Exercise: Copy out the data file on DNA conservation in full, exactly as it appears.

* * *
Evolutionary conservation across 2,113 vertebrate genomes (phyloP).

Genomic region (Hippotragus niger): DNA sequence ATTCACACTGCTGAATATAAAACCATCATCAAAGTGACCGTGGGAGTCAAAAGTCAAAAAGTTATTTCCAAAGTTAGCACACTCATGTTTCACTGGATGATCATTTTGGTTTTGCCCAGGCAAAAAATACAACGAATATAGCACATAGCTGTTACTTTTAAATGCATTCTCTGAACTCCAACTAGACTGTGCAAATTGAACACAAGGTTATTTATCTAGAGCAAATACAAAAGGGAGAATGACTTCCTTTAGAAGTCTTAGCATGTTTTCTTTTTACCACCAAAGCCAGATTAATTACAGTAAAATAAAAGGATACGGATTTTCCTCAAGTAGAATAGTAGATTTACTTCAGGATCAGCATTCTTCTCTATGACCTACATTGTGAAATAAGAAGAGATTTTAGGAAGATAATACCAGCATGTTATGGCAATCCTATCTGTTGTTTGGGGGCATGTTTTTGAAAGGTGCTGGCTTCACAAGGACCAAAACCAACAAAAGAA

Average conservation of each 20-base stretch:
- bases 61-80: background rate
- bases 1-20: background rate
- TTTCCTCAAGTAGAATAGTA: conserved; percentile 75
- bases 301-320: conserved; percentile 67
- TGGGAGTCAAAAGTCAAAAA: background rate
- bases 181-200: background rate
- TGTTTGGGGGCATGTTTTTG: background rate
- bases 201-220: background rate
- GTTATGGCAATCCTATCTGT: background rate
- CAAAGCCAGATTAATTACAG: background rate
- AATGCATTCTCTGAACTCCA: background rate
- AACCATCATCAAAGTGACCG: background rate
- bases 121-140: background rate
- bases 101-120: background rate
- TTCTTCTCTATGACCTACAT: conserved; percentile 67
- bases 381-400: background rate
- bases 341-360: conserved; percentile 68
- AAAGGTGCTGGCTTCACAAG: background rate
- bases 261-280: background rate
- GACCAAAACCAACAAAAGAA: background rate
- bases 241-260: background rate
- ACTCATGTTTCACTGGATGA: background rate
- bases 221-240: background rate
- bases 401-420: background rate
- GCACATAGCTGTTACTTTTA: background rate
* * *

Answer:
Evolutionary conservation across 2,113 vertebrate genomes (phyloP).

Genomic region (Hippotragus niger): DNA sequence ATTCACACTGCTGAATATAAAACCATCATCAAAGTGACCGTGGGAGTCAAAAGTCAAAAAGTTATTTCCAAAGTTAGCACACTCATGTTTCACTGGATGATCATTTTGGTTTTGCCCAGGCAAAAAATACAACGAATATAGCACATAGCTGTTACTTTTAAATGCATTCTCTGAACTCCAACTAGACTGTGCAAATTGAACACAAGGTTATTTATCTAGAGCAAATACAAAAGGGAGAATGACTTCCTTTAGAAGTCTTAGCATGTTTTCTTTTTACCACCAAAGCCAGATTAATTACAGTAAAATAAAAGGATACGGATTTTCCTCAAGTAGAATAGTAGATTTACTTCAGGATCAGCATTCTTCTCTATGACCTACATTGTGAAATAAGAAGAGATTTTAGGAAGATAATACCAGCATGTTATGGCAATCCTATCTGTTGTTTGGGGGCATGTTTTTGAAAGGTGCTGGCTTCACAAGGACCAAAACCAACAAAAGAA

Average conservation of each 20-base stretch:
- bases 61-80: background rate
- bases 1-20: background rate
- TTTCCTCAAGTAGAATAGTA: conserved; percentile 75
- bases 301-320: conserved; percentile 67
- TGGGAGTCAAAAGTCAAAAA: background rate
- bases 181-200: background rate
- TGTTTGGGGGCATGTTTTTG: background rate
- bases 201-220: background rate
- GTTATGGCAATCCTATCTGT: background rate
- CAAAGCCAGATTAATTACAG: background rate
- AATGCATTCTCTGAACTCCA: background rate
- AACCATCATCAAAGTGACCG: background rate
- bases 121-140: background rate
- bases 101-120: background rate
- TTCTTCTCTATGACCTACAT: conserved; percentile 67
- bases 381-400: background rate
- bases 341-360: conserved; percentile 68
- AAAGGTGCTGGCTTCACAAG: background rate
- bases 261-280: background rate
- GACCAAAACCAACAAAAGAA: background rate
- bases 241-260: background rate
- ACTCATGTTTCACTGGATGA: background rate
- bases 221-240: background rate
- bases 401-420: background rate
- GCACATAGCTGTTACTTTTA: background rate